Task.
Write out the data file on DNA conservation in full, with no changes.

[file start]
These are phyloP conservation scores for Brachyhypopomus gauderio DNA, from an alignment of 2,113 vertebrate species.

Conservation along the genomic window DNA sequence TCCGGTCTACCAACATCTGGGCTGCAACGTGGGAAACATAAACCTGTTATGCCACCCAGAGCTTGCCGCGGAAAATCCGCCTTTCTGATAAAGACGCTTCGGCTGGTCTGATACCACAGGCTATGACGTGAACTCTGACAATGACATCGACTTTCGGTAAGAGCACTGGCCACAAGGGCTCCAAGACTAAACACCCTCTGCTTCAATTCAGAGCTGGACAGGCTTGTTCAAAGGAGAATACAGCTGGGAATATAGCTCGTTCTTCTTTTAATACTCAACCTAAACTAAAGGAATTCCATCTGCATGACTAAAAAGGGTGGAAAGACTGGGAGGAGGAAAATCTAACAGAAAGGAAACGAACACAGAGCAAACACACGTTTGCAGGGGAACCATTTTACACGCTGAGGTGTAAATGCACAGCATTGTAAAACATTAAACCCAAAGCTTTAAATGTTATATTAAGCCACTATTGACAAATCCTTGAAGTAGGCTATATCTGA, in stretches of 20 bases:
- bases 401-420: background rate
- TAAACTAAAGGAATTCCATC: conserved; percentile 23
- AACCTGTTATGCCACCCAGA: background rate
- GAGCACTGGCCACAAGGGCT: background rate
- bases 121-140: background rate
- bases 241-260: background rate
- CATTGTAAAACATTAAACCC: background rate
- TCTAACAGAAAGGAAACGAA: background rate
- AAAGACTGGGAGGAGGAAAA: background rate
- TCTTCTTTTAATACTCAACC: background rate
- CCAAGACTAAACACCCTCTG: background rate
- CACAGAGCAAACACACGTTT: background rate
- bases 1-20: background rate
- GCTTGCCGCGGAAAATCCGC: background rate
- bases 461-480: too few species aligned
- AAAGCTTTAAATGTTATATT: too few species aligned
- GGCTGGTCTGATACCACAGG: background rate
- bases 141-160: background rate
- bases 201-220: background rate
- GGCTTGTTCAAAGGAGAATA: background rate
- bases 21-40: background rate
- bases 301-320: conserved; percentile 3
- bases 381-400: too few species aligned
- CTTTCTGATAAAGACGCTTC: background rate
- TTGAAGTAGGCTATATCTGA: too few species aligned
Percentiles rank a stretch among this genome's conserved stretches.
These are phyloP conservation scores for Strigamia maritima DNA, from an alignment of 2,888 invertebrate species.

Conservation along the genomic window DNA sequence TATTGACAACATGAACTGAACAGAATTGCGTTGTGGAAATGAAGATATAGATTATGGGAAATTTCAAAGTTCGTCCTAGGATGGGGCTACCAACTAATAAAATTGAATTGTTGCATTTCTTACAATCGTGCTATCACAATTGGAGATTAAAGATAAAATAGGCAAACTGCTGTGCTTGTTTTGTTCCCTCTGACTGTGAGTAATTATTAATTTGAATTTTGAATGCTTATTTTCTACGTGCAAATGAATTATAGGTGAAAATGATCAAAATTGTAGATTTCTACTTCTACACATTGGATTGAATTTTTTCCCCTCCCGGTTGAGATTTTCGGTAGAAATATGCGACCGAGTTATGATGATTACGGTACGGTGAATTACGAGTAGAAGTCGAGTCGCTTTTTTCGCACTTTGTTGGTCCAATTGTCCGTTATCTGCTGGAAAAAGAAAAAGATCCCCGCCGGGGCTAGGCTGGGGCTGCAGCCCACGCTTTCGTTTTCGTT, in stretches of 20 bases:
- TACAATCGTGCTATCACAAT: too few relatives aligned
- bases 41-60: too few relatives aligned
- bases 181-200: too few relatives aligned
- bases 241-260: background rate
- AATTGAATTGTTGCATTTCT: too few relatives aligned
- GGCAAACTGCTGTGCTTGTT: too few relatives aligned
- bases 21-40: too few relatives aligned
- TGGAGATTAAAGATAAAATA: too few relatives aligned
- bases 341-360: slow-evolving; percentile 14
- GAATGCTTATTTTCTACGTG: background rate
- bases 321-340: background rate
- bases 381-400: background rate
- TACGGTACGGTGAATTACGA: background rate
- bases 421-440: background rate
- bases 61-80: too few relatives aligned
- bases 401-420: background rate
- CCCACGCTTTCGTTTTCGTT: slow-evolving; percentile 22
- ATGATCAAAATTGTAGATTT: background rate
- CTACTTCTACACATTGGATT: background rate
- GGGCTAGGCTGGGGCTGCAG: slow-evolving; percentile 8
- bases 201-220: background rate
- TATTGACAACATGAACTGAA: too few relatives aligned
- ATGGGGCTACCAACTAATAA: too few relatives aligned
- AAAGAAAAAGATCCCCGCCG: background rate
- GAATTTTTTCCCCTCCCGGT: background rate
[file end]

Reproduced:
These are phyloP conservation scores for Brachyhypopomus gauderio DNA, from an alignment of 2,113 vertebrate species.

Conservation along the genomic window DNA sequence TCCGGTCTACCAACATCTGGGCTGCAACGTGGGAAACATAAACCTGTTATGCCACCCAGAGCTTGCCGCGGAAAATCCGCCTTTCTGATAAAGACGCTTCGGCTGGTCTGATACCACAGGCTATGACGTGAACTCTGACAATGACATCGACTTTCGGTAAGAGCACTGGCCACAAGGGCTCCAAGACTAAACACCCTCTGCTTCAATTCAGAGCTGGACAGGCTTGTTCAAAGGAGAATACAGCTGGGAATATAGCTCGTTCTTCTTTTAATACTCAACCTAAACTAAAGGAATTCCATCTGCATGACTAAAAAGGGTGGAAAGACTGGGAGGAGGAAAATCTAACAGAAAGGAAACGAACACAGAGCAAACACACGTTTGCAGGGGAACCATTTTACACGCTGAGGTGTAAATGCACAGCATTGTAAAACATTAAACCCAAAGCTTTAAATGTTATATTAAGCCACTATTGACAAATCCTTGAAGTAGGCTATATCTGA, in stretches of 20 bases:
- bases 401-420: background rate
- TAAACTAAAGGAATTCCATC: conserved; percentile 23
- AACCTGTTATGCCACCCAGA: background rate
- GAGCACTGGCCACAAGGGCT: background rate
- bases 121-140: background rate
- bases 241-260: background rate
- CATTGTAAAACATTAAACCC: background rate
- TCTAACAGAAAGGAAACGAA: background rate
- AAAGACTGGGAGGAGGAAAA: background rate
- TCTTCTTTTAATACTCAACC: background rate
- CCAAGACTAAACACCCTCTG: background rate
- CACAGAGCAAACACACGTTT: background rate
- bases 1-20: background rate
- GCTTGCCGCGGAAAATCCGC: background rate
- bases 461-480: too few species aligned
- AAAGCTTTAAATGTTATATT: too few species aligned
- GGCTGGTCTGATACCACAGG: background rate
- bases 141-160: background rate
- bases 201-220: background rate
- GGCTTGTTCAAAGGAGAATA: background rate
- bases 21-40: background rate
- bases 301-320: conserved; percentile 3
- bases 381-400: too few species aligned
- CTTTCTGATAAAGACGCTTC: background rate
- TTGAAGTAGGCTATATCTGA: too few species aligned
Percentiles rank a stretch among this genome's conserved stretches.
These are phyloP conservation scores for Strigamia maritima DNA, from an alignment of 2,888 invertebrate species.

Conservation along the genomic window DNA sequence TATTGACAACATGAACTGAACAGAATTGCGTTGTGGAAATGAAGATATAGATTATGGGAAATTTCAAAGTTCGTCCTAGGATGGGGCTACCAACTAATAAAATTGAATTGTTGCATTTCTTACAATCGTGCTATCACAATTGGAGATTAAAGATAAAATAGGCAAACTGCTGTGCTTGTTTTGTTCCCTCTGACTGTGAGTAATTATTAATTTGAATTTTGAATGCTTATTTTCTACGTGCAAATGAATTATAGGTGAAAATGATCAAAATTGTAGATTTCTACTTCTACACATTGGATTGAATTTTTTCCCCTCCCGGTTGAGATTTTCGGTAGAAATATGCGACCGAGTTATGATGATTACGGTACGGTGAATTACGAGTAGAAGTCGAGTCGCTTTTTTCGCACTTTGTTGGTCCAATTGTCCGTTATCTGCTGGAAAAAGAAAAAGATCCCCGCCGGGGCTAGGCTGGGGCTGCAGCCCACGCTTTCGTTTTCGTT, in stretches of 20 bases:
- TACAATCGTGCTATCACAAT: too few relatives aligned
- bases 41-60: too few relatives aligned
- bases 181-200: too few relatives aligned
- bases 241-260: background rate
- AATTGAATTGTTGCATTTCT: too few relatives aligned
- GGCAAACTGCTGTGCTTGTT: too few relatives aligned
- bases 21-40: too few relatives aligned
- TGGAGATTAAAGATAAAATA: too few relatives aligned
- bases 341-360: slow-evolving; percentile 14
- GAATGCTTATTTTCTACGTG: background rate
- bases 321-340: background rate
- bases 381-400: background rate
- TACGGTACGGTGAATTACGA: background rate
- bases 421-440: background rate
- bases 61-80: too few relatives aligned
- bases 401-420: background rate
- CCCACGCTTTCGTTTTCGTT: slow-evolving; percentile 22
- ATGATCAAAATTGTAGATTT: background rate
- CTACTTCTACACATTGGATT: background rate
- GGGCTAGGCTGGGGCTGCAG: slow-evolving; percentile 8
- bases 201-220: background rate
- TATTGACAACATGAACTGAA: too few relatives aligned
- ATGGGGCTACCAACTAATAA: too few relatives aligned
- AAAGAAAAAGATCCCCGCCG: background rate
- GAATTTTTTCCCCTCCCGGT: background rate